Eighteen is a galaxy of its own: intertwined like the nerve bundles, the brain folds, from which the tumor itself grew. I was with my friends, driving around at night, screaming lyrics with the windows down. Ordering food through the drive-thru. Stopping to wander on wood planks, through mangroves, to a dock on the lake. The water, so black it would swallow us if we fell in. We drank beer from green bottles pulled out of our backpacks. We lay on our backs, and we laughed, looking up at the stars, trying to keep track of the ones we counted and the ones still left to go.
Before the tumor, when the tumor was only a headache that doctors didn’t know what to do with, there were many migraine pills. Some of them looked like candy: a small pink triangle, a blue enclosed capsule. I tried each one they gave me, often feeling the same effects. Simultaneously, my heart raced and I felt so sleepy. I wanted to close my eyes and sprint at the same time. To clean my room, to put every piece of it back in its place, and also to curl up in the bean bag chair in the corner. I was weary and strong. Weak and energetic. The inconsistency made me drunk, and quiet, waning with still watchful eyes, not wanting to move a muscle. Part of me loved the feeling of floating through hallways. Levitating. My head in a cloud. The other part was afraid, or curious, of what might happen if I couldn’t come back down.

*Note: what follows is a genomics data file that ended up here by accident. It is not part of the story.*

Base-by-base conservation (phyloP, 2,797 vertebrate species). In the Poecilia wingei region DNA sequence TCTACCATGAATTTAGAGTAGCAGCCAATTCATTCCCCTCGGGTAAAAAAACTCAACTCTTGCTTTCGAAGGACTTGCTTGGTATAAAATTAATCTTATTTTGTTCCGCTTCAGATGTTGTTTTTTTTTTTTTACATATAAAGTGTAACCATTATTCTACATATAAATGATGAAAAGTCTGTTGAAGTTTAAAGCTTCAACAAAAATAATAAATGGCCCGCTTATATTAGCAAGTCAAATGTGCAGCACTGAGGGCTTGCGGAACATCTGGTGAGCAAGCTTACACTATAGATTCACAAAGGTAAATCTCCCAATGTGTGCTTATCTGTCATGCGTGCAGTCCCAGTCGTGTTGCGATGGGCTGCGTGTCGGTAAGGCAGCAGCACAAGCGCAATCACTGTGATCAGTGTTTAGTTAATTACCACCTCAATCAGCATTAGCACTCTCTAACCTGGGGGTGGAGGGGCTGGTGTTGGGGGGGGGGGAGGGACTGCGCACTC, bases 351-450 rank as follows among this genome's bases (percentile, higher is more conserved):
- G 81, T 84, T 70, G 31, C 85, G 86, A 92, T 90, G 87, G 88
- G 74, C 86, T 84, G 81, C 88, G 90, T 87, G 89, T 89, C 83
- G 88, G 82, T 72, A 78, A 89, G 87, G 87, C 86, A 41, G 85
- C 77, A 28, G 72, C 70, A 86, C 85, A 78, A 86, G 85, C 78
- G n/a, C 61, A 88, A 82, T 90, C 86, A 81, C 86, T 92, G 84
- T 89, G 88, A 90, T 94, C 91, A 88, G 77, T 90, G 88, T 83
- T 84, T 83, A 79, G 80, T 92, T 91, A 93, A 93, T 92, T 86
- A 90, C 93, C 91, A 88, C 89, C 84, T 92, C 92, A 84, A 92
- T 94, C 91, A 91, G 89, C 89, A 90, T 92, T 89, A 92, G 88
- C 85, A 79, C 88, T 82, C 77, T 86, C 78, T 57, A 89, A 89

As I lay on the clean, robotic table of the MRI machine, the nurse adjusted a plastic cage around my head like a helmet, screwing me in with large radio-jockey headphones. She pressed a button, zooming me into the machine’s belly.
“I’ll be right in there,” she said, pointing to a glass-walled room. I could no longer see her once I was inside, but I heard her voice, crackling through the headphones, soft over the classical music ebbing through the wires. I stared at the machine’s spherical walls. Its insides. Loud shudders onged out, vibrating my skull like laser tag. Like taking off into outer space, the nurse my mission control in the safe-walled room.
The sharp utterances of the machine boomeranged around my head above the violins stringing quietly, the peaks shrill like the surges bolting through my head. I imagined I was leaving, landing in unknown territory.
The nurse slid me out for a contrast injection, swabbing the inside of my elbow, the skin so thin and nearly translucent. My body cringed at the prick and the pump of cold chemicals into my veins. She zoomed me back in, and this time I closed my eyes. I imagined the swirl of colors entering my bloodstream, a new type of neon that glowed in the dark. Bright and chalky and lifting me up.